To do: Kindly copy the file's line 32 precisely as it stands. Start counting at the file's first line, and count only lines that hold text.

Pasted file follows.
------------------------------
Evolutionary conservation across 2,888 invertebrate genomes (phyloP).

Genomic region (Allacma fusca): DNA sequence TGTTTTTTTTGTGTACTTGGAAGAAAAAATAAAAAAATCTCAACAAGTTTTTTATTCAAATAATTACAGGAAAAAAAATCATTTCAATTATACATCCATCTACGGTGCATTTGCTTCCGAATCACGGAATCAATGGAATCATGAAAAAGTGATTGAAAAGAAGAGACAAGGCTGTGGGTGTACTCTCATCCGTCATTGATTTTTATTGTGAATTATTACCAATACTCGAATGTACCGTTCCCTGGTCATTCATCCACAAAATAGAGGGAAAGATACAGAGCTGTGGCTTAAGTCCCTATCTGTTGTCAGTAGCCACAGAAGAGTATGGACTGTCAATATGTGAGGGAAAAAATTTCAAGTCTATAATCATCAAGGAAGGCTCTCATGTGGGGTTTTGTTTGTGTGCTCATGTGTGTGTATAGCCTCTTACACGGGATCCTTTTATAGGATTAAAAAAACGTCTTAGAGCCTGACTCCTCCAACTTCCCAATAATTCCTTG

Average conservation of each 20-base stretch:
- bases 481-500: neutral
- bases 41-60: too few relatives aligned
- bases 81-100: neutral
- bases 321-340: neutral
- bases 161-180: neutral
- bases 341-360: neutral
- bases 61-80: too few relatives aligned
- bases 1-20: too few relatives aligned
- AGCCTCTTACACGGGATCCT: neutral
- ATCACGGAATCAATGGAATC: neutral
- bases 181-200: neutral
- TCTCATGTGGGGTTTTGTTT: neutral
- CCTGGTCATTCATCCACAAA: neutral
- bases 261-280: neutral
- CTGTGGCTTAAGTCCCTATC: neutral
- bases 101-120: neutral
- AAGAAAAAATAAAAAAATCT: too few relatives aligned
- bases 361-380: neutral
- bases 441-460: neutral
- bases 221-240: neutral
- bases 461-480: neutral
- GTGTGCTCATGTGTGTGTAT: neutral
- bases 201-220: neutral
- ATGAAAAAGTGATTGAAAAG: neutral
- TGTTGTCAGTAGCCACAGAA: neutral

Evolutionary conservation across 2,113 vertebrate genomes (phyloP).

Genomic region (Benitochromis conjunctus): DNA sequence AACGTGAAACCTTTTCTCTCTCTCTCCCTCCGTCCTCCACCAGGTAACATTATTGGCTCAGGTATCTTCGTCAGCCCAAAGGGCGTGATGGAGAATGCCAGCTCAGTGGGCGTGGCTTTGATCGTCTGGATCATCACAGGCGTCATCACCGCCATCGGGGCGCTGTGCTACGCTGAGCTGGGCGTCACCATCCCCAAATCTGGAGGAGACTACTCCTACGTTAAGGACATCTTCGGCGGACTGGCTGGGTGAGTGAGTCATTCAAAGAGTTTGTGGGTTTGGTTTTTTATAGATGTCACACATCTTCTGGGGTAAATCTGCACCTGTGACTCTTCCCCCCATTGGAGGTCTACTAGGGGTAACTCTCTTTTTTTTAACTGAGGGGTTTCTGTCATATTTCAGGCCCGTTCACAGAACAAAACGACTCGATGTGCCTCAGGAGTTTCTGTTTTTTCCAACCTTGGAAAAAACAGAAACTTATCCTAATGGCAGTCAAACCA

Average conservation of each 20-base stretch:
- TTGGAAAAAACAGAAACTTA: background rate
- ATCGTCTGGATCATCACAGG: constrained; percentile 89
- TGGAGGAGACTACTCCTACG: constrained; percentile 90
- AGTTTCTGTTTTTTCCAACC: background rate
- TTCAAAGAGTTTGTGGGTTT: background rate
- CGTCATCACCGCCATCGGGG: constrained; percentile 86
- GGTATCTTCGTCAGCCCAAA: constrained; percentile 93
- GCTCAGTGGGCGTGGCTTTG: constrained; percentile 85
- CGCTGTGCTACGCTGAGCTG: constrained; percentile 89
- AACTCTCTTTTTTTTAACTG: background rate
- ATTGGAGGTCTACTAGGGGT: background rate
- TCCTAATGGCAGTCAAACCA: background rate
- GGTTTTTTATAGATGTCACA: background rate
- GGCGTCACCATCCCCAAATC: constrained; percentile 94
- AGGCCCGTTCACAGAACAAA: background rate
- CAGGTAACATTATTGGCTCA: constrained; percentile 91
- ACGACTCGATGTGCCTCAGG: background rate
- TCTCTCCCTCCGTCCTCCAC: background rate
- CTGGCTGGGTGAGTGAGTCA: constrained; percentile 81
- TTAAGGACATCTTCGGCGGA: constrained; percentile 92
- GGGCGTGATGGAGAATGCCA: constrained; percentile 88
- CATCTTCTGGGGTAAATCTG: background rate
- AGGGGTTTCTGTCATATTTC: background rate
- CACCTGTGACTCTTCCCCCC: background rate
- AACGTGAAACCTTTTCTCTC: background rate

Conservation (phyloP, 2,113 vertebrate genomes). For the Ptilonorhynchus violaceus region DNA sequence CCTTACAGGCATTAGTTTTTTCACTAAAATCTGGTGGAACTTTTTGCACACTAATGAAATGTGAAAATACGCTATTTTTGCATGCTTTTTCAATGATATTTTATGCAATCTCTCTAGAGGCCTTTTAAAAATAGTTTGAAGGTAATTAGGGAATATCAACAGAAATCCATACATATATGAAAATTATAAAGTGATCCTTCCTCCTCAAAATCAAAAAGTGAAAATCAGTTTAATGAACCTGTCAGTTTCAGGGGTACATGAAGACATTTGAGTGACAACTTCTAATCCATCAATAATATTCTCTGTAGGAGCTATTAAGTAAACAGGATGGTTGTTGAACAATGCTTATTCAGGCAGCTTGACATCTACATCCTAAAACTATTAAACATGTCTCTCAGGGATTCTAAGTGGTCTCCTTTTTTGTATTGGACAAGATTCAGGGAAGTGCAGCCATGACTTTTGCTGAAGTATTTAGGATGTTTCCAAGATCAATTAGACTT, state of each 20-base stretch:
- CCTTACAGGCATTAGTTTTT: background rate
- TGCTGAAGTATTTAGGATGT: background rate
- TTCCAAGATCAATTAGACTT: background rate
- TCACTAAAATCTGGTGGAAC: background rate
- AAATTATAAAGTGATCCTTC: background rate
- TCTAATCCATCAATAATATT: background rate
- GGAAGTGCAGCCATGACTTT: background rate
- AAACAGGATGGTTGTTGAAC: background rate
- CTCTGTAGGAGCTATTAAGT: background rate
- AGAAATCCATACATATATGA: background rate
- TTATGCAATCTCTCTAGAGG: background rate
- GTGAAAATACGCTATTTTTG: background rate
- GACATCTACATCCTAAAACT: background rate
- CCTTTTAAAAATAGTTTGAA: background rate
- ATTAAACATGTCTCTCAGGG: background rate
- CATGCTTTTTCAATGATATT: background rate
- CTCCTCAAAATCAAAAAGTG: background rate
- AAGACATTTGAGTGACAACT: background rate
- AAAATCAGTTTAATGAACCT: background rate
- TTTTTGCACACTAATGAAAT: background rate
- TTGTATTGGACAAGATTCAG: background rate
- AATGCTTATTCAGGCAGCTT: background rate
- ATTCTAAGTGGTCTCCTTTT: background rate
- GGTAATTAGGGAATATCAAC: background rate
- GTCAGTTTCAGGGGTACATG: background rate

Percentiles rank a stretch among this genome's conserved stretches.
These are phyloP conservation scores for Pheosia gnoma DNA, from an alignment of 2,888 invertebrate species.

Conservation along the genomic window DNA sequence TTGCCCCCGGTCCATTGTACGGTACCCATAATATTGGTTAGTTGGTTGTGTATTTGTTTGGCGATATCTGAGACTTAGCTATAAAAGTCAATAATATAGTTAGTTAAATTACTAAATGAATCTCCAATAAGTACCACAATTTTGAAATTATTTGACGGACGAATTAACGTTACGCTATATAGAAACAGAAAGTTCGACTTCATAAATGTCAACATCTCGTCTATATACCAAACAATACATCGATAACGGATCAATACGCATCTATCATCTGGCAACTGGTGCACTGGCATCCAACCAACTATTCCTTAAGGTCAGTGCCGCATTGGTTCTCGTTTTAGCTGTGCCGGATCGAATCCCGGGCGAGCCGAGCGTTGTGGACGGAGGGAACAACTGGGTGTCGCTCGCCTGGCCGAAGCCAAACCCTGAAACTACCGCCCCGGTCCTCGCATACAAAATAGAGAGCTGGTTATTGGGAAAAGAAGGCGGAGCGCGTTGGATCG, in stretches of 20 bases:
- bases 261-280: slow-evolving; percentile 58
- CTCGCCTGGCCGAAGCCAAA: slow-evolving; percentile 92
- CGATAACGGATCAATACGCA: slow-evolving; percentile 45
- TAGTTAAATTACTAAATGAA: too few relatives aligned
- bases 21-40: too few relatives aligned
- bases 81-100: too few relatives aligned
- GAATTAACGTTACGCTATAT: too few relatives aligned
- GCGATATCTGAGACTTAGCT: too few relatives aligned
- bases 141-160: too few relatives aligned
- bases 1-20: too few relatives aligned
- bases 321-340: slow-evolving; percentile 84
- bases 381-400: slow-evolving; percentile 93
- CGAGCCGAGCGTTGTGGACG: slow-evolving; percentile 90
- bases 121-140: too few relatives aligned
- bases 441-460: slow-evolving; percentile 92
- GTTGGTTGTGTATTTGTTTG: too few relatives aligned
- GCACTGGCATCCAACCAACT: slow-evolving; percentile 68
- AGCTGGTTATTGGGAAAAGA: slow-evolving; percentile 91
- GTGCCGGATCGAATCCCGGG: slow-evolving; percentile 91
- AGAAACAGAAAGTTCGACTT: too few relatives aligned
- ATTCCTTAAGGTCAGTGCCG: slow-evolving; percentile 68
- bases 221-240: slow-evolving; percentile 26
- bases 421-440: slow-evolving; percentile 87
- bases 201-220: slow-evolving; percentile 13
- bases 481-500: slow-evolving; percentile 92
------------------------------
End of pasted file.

- TTGGAAAAAACAGAAACTTA: background rate